What’s been covered already is how the term ‘branding’ came to be in the first place, and how it was utilized across the board as a tool to take ownership. This was equally as true in late 19th century advertising and as it was back in ancient Rome and Greece when it was used as a means of differentiation. The difference, however, is simply that advertising became a thing. While the history of advertising in some form or another can be traced back to ancient civilizations, it didn’t take on the meaning that it has now until much later.


The Industrial Revolution and Mass Branding

Once the Industrial Revolution took hold, a new type of advertising was born out of necessity. The Industrial Revolution brought mass production and with mass production came mass branding. Consumers were so accustomed to buying from local merchants that large companies needed a way to promote mass-produced generic products in a way that was appealing to buyers. Factories started to mark individual products, and popular American brands like Coca-Cola and Campbell’s Soup were born.


While all of this was a big breakthrough in marketing, branding, and the development of new brands, it also led to big money being spent on advertising. By the late 19th century, it became increasingly necessary for companies to protect their brand investments. Formal registration of trademarks at the UK Patent Office was allowed for the first time with the passing of the 1875 Trade Marks Registration Act.


The Trade Marks Registration Act

When the Trade Marks Registration Act was passed, the meaning of the word ‘branding’ as a marketing tool had completely transformed. At the time, advertising was still a relatively new concept, but a man by the name of James Walter Thompson decided to change all of that. He formed an advertising firm in 1878 (incorporated in 1896) and was the first to establish a creative department to design content for clients. Branding quickly became something that companies could take ownership of. It was no longer just being a means of differentiation.


Thompson later published two books, ‘The Thompson Blue Book on Advertising’ and ‘The Thompson Red Book on Advertising’ which were both comprehensive guides to advertising across all markets. The books cover trademark advertising in detail which, in essence, is what we now refer to as branding.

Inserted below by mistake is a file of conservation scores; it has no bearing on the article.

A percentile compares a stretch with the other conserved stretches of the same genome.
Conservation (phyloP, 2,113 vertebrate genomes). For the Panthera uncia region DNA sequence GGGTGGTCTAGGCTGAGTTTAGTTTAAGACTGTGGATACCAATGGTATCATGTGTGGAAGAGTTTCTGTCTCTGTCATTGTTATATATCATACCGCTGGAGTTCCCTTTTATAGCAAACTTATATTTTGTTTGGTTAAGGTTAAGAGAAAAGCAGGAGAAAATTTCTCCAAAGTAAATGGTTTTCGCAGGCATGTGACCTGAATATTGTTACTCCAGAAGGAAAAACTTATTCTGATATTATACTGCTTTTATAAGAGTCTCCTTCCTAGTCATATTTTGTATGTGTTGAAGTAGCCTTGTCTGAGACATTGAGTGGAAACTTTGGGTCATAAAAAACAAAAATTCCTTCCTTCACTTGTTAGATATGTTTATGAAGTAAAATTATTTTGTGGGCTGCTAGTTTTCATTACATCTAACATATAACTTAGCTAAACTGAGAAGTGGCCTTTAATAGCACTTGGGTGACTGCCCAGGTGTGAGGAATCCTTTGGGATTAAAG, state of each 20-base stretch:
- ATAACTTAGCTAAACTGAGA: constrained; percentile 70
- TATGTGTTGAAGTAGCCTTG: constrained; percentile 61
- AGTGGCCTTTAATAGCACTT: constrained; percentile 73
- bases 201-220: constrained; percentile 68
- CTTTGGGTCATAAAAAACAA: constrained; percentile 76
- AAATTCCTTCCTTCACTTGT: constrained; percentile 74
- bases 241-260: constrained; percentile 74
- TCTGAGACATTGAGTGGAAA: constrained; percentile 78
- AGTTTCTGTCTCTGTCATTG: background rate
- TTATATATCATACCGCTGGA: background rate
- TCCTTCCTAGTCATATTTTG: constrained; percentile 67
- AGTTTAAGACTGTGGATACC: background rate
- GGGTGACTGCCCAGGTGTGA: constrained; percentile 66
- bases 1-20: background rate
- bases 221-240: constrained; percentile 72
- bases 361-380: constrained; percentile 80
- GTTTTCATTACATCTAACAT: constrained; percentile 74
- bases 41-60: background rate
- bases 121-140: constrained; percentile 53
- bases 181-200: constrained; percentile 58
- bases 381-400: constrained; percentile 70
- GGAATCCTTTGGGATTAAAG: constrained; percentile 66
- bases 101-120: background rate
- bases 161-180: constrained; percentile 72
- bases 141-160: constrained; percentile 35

The Birth of Slogans and Radio Ads

These books couldn’t have come at a better time either. The industry was quickly becoming saturated with companies and there were so many new and competing products on the market. Quality was becoming more and more standardized and it was becoming increasingly challenging for brands to differentiate from one another. They needed a way to stand out, and they needed a way to give their brands personalities.


Now, companies were beginning to do things like craft slogans and release radio ads to promote their brands and not just their products. Companies and brands were starting to take on identities of their own. People were bonding with them, and consumer loyalty became a thing.


Edward Bernays: The Father of Public Relations

While not a formally recognized player in the marketing game and a controversial figure to boot, it’s hard to talk about branding strategy as we know it without mentioning Edward Bernays. Edward Bernays, the nephew of Sigmund Freud, is certainly a pioneer in the field of Public Relations and propaganda. In fact, the late Bernays’ obituary reads, “The Father of Public Relations” and this is how he’s frequently referenced.